More census data, digested by the AP.
Apparently Asian homeownership took the biggest hit in 2008, mainly because most live in the hard-hit state of California.
The decline was seen as a surprise because Asians “tend to earn more than other minority groups and have less debt.”
However, one of three Asian homeowners lives in the Golden State, where home prices have declined precipitously and foreclosures have skyrocketed.
As a result, homeownership for Asians fell 1.24 percent to 59.4 percent last year despite a median annual household income of just over $70,000, higher than any other racial group.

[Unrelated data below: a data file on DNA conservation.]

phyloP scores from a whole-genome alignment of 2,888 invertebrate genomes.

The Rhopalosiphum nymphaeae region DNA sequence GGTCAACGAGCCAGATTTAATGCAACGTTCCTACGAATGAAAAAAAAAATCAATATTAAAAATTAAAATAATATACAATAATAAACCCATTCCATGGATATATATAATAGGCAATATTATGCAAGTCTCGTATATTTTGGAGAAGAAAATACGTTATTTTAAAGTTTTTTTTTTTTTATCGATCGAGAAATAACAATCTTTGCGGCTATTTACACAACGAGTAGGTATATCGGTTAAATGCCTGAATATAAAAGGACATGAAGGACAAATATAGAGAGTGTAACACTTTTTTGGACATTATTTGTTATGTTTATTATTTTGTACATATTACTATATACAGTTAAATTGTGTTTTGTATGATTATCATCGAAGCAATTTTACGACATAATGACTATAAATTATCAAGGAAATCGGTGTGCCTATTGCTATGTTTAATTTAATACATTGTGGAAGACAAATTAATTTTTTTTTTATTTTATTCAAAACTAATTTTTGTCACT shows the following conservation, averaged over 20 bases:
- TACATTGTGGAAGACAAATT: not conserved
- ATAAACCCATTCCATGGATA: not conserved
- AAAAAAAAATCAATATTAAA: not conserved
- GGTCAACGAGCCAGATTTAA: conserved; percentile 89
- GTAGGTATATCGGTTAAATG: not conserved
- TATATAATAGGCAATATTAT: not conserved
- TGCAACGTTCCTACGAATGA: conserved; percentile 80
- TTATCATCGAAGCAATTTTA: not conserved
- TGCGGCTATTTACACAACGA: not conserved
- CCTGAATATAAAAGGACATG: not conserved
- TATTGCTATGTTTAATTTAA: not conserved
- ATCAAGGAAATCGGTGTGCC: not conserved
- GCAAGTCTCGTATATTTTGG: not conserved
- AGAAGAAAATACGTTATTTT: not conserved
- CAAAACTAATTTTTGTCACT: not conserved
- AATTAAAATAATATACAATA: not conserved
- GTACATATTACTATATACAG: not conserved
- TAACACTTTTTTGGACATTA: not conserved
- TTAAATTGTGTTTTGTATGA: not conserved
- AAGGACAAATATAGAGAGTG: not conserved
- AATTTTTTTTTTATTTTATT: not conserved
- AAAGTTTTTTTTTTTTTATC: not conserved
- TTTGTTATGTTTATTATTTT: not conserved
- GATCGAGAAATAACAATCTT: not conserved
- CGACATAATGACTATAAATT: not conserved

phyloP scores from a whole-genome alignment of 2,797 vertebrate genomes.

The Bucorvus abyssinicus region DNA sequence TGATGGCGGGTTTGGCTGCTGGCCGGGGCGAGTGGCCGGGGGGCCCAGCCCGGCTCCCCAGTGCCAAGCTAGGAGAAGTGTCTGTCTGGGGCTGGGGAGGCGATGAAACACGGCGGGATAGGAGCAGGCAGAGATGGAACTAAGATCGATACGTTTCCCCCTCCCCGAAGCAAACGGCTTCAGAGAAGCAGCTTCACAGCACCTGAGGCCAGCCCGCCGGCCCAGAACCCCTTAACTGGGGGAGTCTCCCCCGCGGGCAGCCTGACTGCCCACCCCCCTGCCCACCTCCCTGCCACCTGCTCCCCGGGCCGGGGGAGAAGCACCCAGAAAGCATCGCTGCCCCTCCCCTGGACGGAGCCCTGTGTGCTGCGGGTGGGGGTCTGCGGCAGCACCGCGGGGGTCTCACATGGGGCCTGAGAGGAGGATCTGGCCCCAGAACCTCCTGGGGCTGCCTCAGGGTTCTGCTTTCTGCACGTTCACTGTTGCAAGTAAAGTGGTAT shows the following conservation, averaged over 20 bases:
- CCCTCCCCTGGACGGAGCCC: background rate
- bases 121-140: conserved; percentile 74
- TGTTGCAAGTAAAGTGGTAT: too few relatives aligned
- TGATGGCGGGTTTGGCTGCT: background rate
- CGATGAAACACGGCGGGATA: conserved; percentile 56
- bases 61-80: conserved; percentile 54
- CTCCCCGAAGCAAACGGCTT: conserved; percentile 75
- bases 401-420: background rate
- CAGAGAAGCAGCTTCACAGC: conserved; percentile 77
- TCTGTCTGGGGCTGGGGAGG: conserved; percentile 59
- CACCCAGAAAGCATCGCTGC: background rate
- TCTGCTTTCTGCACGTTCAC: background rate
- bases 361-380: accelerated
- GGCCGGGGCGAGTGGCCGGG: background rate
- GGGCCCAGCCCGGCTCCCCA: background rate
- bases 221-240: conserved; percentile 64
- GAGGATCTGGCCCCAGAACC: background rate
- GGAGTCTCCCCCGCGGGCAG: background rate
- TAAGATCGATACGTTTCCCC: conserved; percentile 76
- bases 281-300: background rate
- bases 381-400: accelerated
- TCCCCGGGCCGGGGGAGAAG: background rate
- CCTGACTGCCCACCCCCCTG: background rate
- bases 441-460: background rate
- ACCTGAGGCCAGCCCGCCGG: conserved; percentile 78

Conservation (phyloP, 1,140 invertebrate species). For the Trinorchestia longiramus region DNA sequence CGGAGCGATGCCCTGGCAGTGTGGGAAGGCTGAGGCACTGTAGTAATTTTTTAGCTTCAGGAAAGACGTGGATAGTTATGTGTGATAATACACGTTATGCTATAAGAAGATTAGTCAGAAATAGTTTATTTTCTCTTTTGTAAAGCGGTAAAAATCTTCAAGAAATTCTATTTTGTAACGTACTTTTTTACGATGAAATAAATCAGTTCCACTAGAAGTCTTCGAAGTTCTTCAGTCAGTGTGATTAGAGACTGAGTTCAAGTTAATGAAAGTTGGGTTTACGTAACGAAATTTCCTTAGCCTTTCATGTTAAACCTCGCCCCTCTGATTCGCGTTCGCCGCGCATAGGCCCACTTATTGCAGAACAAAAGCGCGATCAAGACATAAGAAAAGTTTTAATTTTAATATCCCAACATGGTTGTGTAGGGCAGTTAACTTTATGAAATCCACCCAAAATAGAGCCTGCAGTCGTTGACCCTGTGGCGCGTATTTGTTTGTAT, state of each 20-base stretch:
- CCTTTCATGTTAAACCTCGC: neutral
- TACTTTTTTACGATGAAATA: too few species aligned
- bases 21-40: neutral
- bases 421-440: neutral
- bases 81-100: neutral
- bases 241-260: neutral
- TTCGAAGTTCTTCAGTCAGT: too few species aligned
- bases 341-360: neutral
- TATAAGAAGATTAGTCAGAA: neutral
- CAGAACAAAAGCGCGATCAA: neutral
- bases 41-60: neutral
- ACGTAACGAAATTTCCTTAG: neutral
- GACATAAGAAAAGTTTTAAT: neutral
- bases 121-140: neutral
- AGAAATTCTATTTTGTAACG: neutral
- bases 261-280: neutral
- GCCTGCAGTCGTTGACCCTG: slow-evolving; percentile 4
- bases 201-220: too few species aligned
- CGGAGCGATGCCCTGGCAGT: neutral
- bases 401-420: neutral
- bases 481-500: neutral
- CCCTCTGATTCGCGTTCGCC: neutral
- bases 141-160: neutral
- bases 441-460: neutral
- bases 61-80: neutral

The U.S. homeownership rate as a whole slipped to its lowest point in six years in 2008, at just 66.6 percent; it peaked at 67.3 percent in 2006, just before things went very, very wrong.
Whites suffered the smallest decline in homeownership, down just 0.4 percent to 73.4 percent.
Hispanics and Blacks experienced fairly similar declines in homeownership, at -0.88 percent and -0.80 percent, respectively.
The homeownership rate was 49.1 percent for Hispanics and 45.6 percent for Blacks; the number of Hispanic homeowners actually rose, thanks to immigration trends and higher birth rates.
Black and White households saw greater declines than Asian households, but only because Asians represent just 3.3 percent of all U.S. homeowners.